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Delphi Launches Electronic Unit Pump For Heavy-Duty Diesel Engines.

Following the hunch last month of its E1 Advanced Fuel System featuring an electronic unit injector (EUI) with the actuator incorporated into the body of the injector (see September 2000, Diesel Progress), Delphi Diesel Systems announced a new electronic unit pump, the EUP 200. Whereas the E1 is a self-contained unit integrated into the engine cylinder head, the new EUP 200 pump is sited remotely from the injector and is therefore particularly suited to engines with cylinder block mounted camshafts.

The new pump is offered as an alternative to the electronic unit injector and is essentially the same technology. The individual EUP units, one per cylinder, are driven from an additional lobe on the camshaft and are arranged along the engine to allow for short equal length high-pressure pipes between the EUP and its corresponding injector.

Like the EUI, each injector is fed fuel by an actuator situated in the body of the EUP. This actuator is controlled by an electronic control unit (ECU) which receives continuous signals from various sensors situated around the engine. This precisely parallels the working method of the EUI in that the information received is compared with optimum values stored within the ECU memory. The appropopriate signal is then sent to the actuator, enabling it to deliver the precise amount of fuel at the exact timing point required by the engine.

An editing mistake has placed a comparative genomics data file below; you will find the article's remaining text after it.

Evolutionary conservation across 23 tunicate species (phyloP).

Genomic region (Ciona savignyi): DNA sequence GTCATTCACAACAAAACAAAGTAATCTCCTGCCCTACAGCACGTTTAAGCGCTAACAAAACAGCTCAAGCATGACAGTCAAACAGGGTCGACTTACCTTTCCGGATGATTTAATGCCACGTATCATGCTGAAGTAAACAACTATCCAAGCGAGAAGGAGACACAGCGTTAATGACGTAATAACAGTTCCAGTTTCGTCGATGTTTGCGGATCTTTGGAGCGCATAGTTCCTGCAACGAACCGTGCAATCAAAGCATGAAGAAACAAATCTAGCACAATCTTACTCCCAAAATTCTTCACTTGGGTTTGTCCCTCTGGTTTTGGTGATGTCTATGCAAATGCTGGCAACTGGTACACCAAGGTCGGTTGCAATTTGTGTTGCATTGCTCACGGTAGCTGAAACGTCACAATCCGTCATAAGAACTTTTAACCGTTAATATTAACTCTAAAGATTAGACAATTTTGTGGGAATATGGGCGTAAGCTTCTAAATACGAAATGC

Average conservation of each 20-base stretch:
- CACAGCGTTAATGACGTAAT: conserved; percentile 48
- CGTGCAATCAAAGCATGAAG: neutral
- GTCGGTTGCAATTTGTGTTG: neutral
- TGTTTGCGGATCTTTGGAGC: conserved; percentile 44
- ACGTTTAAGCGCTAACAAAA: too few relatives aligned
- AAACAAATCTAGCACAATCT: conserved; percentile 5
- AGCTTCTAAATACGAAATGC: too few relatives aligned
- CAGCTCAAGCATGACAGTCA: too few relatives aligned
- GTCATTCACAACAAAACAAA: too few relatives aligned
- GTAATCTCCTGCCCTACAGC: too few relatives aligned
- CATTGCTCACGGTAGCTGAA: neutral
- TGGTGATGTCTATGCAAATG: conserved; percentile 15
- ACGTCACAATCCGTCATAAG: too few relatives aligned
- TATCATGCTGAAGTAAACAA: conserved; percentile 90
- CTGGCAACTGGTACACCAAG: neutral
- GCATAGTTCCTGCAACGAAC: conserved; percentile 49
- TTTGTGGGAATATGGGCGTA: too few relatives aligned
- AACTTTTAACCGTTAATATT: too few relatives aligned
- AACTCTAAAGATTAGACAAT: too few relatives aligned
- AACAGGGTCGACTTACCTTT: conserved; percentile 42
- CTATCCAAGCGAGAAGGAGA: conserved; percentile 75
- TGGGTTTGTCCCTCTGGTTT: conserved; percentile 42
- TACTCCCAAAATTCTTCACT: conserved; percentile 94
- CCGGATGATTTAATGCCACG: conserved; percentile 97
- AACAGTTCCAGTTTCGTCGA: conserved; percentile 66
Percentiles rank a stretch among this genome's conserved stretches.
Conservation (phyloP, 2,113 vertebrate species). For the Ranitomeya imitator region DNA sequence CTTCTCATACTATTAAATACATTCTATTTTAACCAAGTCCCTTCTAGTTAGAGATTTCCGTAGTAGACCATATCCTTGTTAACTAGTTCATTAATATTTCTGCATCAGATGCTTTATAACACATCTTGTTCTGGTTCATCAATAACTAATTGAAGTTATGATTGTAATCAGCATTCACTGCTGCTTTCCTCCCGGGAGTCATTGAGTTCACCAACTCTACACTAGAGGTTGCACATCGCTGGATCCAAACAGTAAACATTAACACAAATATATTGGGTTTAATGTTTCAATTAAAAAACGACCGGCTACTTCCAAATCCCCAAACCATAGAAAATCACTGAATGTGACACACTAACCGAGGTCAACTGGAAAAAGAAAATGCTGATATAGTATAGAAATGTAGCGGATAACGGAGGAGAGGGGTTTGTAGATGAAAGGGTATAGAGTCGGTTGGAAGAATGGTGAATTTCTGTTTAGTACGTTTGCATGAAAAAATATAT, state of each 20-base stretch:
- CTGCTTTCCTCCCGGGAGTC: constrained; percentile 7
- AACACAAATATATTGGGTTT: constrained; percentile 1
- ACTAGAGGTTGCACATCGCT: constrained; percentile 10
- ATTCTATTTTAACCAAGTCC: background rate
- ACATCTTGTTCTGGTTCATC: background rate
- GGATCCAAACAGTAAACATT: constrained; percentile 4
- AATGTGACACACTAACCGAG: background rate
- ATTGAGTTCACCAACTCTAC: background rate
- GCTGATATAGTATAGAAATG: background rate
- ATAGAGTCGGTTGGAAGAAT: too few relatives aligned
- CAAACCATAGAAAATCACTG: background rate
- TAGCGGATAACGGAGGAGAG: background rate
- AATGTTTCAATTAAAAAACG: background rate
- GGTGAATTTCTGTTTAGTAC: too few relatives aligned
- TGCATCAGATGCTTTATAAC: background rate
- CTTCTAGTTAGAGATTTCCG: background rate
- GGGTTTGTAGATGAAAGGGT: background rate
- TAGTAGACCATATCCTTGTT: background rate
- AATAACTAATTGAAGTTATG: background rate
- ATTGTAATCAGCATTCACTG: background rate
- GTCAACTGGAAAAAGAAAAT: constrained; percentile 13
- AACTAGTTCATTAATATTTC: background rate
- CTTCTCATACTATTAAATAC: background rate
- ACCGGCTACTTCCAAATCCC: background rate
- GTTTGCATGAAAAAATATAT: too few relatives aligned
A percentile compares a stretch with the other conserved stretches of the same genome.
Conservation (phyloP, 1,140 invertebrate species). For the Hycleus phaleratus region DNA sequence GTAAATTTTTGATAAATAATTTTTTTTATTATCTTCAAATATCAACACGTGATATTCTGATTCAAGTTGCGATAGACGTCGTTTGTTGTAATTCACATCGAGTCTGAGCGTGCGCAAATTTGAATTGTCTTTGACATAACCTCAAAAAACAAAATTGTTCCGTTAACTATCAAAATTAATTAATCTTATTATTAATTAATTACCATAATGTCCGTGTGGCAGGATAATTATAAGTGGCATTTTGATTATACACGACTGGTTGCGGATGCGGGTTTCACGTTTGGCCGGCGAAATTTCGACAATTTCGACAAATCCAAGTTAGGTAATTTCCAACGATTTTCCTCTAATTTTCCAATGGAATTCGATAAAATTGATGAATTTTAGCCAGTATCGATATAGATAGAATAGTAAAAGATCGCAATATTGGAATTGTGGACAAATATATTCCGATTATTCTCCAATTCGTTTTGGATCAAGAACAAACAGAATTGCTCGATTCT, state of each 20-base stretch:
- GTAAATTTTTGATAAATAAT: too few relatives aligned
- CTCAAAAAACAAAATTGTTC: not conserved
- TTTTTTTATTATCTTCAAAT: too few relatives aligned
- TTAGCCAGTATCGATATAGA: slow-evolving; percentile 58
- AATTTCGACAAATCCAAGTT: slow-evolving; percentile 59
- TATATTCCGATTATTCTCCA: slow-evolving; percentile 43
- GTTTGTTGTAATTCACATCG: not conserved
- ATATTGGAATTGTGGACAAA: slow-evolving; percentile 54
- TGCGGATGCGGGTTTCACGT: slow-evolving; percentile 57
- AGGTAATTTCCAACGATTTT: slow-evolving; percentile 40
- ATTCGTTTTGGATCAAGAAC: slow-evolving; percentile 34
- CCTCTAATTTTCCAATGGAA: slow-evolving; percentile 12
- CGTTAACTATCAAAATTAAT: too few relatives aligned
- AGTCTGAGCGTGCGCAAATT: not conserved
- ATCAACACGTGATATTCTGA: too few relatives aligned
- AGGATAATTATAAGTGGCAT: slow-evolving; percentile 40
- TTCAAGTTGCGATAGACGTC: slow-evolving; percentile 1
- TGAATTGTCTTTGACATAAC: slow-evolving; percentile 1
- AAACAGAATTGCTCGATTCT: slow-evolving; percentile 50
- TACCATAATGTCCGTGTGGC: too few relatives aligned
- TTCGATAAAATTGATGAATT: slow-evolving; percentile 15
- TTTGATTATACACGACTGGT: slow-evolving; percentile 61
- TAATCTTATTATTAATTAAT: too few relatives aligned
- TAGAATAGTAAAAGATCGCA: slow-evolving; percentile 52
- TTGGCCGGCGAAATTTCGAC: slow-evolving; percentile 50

The EUI and EUP strategies accommodate the two basic types of camshaft location positions currently found on diesel engines. While overhead camshaft engines are generally more efficient, low camshaft engines are chosen for various reasons -- primarily where a low engine profile is required. The EUP 200 system is Delphi's response to this market demand.

The system has a peak injection pressure of 29,000 psi to enable engines to meet emissions regulations. That peak pressure has the effect of atomizing the fuel into finer droplets which promotes a better fuel-air mixture and more efficient combustion. Delphi pointed out that the system enables the engine comfortably to meet US. Tier 2 and Euro III emissions regulations, with a potential for Euro IV.

One advantage in favor of the EUP approach is that although both models of fuel injection system can be developed to suit the respective engine type, the EUP is more readily applied to existing engines because the majority of the fuel systems are remote from the cylinder head.

The EUP 200 comes in two models, with respective plunger diameters of 10 and 11 mm and strokes of l7 and 18 mm. These are suitable for engines with capacides up to 2.5 L per cylinder, Delphi said. Like the El Advanced Fuel System, the EUP 200 system can be designed for injection rate shaping using two-stage lift and pilot injection, as well as cylinder balancing for idling and low load refinement. Full diagnostic capability is also provided.

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Author:Mullins, Peter
Publication:Diesel Progress North American Edition
Date:Oct 1, 2000
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